Study: Consumers’ inflation expectations decline

Fewer consumers are expecting inflation in the medium and longer terms, according to the Federal Reserve Bank of New York’s monthly Survey of Consumer Expectations released today. Expectations about price increases for gas and food for the coming year fell sharply, and home price growth expectations and year-ahead spending growth expectations also pulled back from recent highs.

Median one- and three-year-ahead inflation expectations declined sharply in July, to 6.2% and 3.2% from 6.8% and 3.6% in June, respectively. Median five-year-ahead inflation expectations declined to 2.3% from 2.8% in June. The median expected change in home prices one year from now dropped sharply to 3.5% from 4.4%, its third consecutive decrease and its lowest reading since November 2020.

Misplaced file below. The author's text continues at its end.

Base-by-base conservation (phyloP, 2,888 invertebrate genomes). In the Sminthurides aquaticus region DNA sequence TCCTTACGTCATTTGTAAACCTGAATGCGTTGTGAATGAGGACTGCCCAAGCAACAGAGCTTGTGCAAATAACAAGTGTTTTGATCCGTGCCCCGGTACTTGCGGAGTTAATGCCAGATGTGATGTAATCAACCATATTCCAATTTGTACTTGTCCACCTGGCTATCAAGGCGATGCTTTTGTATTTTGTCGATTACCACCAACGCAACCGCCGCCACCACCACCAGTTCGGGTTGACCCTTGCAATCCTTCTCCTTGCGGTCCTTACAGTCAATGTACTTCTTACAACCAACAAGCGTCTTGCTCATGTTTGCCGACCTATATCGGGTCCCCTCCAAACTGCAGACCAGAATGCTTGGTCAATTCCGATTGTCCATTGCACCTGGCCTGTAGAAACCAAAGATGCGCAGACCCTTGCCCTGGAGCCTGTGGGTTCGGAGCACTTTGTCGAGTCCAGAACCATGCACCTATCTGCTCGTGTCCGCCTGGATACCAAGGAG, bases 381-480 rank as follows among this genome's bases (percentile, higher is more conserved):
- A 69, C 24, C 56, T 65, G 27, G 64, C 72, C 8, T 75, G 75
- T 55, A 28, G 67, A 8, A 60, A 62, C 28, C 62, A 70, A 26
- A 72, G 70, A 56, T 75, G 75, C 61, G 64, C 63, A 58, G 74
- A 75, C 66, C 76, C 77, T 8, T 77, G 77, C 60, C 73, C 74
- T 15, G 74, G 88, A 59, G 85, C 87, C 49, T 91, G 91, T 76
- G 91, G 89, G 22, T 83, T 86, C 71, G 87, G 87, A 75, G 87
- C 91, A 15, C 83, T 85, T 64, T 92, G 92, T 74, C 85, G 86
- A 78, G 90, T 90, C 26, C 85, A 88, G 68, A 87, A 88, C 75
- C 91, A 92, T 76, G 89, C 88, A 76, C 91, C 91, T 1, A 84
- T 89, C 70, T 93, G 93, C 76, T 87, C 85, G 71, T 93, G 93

Expectations about year-ahead price changes for gas decreased by 4.2 percentage points to 1.5% and by 2.5 percentage points for food to 6.7%. The decline in food price growth expectations was the largest observed since the beginning of the survey series in June 2013. The median expected growth in household income increased by 0.2 percentage point in July to 3.4%, a series high. Median year-ahead nominal household spending growth expectations fell by 1.5 percentage points to 6.9% in July, well below its series high of 9% in May, but above its trailing 12-month average of 6.4%.

Perceptions about households’ financial situations compared to a year ago improved slightly, with fewer respondents reporting being financially worse off than they were a year ago. Respondents were also more optimistic about their financial situation in the year ahead, with fewer respondents expecting their financial situation to deteriorate a year from now.